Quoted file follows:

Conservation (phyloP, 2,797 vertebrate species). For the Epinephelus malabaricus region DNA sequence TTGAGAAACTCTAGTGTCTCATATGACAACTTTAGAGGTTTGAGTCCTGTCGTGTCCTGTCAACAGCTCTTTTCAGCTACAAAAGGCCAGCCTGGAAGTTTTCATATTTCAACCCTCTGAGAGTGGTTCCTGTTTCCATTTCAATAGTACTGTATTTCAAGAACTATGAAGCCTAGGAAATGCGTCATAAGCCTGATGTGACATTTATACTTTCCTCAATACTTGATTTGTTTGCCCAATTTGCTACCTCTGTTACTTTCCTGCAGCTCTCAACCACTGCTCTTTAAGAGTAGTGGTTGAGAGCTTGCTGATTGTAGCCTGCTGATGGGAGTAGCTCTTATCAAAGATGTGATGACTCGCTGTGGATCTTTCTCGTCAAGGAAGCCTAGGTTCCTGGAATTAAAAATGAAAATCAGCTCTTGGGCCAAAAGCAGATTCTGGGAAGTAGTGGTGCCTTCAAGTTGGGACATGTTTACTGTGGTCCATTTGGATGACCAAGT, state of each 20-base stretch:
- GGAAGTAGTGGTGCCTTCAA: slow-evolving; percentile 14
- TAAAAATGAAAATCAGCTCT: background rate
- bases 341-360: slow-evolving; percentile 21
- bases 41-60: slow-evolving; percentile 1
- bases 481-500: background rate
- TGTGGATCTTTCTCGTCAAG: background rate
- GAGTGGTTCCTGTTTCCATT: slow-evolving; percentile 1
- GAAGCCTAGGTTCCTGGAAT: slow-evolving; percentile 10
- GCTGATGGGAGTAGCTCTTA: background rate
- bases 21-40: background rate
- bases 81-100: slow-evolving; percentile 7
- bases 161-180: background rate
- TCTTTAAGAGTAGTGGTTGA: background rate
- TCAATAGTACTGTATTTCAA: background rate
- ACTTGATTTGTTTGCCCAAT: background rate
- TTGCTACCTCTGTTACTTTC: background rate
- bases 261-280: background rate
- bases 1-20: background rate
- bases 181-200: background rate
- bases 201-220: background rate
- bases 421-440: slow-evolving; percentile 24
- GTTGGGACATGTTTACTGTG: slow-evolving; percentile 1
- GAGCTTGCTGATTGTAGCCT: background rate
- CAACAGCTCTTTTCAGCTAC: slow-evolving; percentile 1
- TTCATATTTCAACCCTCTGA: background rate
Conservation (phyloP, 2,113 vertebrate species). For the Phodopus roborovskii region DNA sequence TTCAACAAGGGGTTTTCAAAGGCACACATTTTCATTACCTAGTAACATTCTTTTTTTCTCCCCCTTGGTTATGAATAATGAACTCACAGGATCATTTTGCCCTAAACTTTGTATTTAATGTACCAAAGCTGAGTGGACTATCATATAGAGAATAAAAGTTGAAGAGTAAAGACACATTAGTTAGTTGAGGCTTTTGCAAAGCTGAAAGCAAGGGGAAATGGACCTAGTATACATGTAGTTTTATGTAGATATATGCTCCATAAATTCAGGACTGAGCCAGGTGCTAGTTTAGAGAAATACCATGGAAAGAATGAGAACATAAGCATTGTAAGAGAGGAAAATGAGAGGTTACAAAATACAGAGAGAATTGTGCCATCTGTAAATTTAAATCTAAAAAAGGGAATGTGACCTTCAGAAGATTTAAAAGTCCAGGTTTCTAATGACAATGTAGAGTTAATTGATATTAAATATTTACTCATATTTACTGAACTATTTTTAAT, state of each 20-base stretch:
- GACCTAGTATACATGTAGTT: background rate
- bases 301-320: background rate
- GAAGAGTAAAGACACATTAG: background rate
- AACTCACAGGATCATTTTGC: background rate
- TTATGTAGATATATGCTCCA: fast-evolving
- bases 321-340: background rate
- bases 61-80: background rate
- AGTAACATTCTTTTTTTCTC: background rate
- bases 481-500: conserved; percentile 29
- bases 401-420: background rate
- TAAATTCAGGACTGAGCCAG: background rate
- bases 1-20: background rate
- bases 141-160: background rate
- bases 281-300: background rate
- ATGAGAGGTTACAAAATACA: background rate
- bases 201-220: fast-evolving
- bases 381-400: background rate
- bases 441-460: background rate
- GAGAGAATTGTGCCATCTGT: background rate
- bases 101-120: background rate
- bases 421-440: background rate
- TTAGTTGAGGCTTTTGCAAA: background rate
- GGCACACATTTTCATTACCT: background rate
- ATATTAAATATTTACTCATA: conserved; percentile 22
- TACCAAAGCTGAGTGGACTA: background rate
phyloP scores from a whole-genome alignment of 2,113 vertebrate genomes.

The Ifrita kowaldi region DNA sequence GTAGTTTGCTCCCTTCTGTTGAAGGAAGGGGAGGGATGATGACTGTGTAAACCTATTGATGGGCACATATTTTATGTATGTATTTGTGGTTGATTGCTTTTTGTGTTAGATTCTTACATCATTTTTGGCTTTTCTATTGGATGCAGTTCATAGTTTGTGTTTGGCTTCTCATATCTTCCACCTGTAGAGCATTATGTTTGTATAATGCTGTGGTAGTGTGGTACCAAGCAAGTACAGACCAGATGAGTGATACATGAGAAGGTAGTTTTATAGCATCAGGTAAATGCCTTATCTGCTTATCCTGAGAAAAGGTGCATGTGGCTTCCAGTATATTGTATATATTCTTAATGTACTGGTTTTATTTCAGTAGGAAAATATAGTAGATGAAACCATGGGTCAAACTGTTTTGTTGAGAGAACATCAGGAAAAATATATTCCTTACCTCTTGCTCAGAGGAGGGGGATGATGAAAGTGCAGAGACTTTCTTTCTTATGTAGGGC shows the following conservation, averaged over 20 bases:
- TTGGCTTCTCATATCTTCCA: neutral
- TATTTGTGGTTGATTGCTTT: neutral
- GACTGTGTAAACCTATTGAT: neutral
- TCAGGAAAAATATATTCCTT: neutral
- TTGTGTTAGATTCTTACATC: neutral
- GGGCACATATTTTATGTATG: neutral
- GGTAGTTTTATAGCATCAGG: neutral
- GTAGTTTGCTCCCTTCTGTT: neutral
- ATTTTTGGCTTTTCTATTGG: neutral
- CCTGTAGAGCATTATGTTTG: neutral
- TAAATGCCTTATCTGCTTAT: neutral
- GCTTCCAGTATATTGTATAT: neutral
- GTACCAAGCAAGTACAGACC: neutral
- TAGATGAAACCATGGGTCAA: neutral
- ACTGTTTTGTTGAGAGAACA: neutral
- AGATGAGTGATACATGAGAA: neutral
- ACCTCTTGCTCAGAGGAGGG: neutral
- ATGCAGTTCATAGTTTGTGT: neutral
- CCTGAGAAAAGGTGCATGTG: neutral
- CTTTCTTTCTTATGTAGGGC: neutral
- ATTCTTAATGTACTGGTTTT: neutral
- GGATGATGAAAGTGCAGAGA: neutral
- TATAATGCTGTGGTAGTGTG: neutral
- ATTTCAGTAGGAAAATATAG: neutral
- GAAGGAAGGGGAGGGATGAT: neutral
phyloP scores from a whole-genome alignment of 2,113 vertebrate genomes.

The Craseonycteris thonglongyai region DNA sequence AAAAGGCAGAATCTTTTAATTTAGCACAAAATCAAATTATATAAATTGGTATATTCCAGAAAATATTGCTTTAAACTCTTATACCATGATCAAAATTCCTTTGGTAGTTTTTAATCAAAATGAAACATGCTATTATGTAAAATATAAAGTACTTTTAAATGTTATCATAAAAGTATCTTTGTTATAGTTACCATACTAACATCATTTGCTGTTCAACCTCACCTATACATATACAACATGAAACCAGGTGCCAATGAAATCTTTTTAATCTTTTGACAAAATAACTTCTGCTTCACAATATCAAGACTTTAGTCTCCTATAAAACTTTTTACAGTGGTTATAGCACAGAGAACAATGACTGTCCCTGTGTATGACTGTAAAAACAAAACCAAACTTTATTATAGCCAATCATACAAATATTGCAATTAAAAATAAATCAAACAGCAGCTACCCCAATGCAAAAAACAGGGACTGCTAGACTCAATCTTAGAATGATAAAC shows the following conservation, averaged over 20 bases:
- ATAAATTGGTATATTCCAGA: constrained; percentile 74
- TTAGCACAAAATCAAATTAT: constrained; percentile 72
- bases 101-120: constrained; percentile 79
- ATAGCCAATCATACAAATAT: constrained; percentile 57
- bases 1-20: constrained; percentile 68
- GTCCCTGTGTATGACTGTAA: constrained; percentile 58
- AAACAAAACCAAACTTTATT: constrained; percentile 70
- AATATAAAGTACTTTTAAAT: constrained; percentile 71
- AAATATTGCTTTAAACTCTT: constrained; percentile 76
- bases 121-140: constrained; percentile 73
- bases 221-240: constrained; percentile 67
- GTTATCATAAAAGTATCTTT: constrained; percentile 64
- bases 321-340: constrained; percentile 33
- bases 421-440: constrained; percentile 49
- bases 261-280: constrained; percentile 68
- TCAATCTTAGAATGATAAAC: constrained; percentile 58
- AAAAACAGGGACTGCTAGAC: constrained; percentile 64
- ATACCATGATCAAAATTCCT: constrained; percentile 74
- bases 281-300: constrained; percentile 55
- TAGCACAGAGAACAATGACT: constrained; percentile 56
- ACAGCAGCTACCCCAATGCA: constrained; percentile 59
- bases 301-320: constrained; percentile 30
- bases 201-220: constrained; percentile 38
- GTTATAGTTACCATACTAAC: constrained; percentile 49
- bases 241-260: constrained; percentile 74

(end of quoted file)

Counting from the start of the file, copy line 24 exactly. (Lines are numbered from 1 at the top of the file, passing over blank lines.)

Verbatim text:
- GAGCTTGCTGATTGTAGCCT: background rate